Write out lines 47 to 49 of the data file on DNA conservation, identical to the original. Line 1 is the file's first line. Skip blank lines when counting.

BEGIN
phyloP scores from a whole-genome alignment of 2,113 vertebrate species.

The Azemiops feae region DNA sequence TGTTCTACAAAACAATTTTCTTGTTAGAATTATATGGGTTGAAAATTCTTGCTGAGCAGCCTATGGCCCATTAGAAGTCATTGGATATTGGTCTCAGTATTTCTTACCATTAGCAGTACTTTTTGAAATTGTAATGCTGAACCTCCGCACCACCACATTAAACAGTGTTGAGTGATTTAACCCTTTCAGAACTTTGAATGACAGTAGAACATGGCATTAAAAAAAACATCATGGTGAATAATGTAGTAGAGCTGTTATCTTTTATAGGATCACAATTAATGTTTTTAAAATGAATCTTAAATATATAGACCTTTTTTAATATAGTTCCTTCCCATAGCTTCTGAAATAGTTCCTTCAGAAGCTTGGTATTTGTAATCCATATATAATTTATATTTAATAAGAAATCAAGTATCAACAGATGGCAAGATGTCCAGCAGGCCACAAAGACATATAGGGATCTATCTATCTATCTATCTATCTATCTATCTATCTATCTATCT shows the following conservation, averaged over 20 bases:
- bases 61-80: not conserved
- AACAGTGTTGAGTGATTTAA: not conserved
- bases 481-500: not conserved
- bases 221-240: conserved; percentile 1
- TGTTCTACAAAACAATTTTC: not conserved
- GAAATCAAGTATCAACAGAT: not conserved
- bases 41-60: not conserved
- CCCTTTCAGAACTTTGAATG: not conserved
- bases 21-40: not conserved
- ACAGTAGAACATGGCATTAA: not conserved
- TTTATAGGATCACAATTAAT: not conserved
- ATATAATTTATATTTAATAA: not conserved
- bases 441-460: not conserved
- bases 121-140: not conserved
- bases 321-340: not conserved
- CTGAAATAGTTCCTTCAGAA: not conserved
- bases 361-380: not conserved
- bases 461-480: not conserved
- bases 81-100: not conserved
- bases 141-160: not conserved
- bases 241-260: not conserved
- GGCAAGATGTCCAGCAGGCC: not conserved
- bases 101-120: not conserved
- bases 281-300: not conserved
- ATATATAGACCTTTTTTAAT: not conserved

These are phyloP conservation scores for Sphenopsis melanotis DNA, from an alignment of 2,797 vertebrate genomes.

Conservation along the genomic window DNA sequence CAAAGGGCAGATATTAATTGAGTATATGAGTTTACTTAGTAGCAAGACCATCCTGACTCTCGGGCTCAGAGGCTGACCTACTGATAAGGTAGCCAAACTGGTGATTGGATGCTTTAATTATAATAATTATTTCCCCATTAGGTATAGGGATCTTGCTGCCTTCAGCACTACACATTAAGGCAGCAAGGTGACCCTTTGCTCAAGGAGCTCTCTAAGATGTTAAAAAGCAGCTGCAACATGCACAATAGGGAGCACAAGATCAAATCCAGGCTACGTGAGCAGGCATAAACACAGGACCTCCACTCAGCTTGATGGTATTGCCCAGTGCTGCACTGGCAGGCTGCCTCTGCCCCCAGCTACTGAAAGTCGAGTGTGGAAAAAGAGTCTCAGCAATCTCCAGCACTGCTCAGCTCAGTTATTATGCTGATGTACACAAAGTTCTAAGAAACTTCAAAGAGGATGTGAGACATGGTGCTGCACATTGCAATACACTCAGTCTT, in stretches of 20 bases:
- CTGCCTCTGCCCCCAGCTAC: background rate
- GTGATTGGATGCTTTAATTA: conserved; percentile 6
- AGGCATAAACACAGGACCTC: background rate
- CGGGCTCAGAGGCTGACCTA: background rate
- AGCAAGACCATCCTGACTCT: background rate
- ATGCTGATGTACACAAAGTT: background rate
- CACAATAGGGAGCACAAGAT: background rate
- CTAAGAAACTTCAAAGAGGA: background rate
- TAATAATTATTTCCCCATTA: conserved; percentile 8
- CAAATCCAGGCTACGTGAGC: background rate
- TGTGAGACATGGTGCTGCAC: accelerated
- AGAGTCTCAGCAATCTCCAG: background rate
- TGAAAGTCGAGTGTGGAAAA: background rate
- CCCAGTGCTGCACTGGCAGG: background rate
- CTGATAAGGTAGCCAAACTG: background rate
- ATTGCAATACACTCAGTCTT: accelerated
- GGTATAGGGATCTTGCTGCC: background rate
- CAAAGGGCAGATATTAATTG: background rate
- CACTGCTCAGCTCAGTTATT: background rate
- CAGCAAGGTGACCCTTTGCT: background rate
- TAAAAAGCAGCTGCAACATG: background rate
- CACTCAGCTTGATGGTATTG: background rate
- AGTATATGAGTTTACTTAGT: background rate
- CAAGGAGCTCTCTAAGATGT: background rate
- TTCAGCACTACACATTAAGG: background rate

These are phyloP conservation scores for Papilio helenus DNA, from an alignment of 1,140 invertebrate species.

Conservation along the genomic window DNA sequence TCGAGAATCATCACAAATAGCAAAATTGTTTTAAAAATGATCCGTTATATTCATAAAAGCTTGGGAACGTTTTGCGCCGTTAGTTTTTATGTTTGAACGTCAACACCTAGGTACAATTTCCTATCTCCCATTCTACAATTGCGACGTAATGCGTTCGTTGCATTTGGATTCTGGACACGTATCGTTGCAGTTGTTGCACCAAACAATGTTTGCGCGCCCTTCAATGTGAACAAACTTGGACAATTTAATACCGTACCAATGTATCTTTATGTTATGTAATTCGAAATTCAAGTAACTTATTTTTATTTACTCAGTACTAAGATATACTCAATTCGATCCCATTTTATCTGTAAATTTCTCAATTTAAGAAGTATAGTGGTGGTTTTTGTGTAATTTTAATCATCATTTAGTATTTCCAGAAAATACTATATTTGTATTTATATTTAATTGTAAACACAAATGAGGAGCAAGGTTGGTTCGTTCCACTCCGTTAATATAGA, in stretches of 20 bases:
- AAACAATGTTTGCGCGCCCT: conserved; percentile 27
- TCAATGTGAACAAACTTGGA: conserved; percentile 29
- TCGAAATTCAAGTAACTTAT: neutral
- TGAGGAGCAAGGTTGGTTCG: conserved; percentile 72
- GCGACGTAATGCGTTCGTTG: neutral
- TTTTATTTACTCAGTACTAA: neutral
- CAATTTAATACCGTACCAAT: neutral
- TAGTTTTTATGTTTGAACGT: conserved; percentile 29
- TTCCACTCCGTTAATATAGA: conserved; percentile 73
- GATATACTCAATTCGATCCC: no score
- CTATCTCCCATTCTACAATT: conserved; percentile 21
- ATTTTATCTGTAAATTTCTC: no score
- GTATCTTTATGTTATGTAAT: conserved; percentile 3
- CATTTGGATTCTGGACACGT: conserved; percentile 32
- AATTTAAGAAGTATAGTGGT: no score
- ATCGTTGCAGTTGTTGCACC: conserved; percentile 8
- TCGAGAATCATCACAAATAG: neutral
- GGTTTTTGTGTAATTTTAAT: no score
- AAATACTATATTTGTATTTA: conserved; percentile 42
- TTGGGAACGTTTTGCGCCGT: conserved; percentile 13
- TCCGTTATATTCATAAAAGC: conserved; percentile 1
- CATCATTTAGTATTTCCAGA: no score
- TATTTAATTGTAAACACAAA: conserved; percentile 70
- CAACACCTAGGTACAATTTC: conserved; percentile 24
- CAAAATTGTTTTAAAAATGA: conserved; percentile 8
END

- CAAAGGGCAGATATTAATTG: background rate
- CACTGCTCAGCTCAGTTATT: background rate
- CAGCAAGGTGACCCTTTGCT: background rate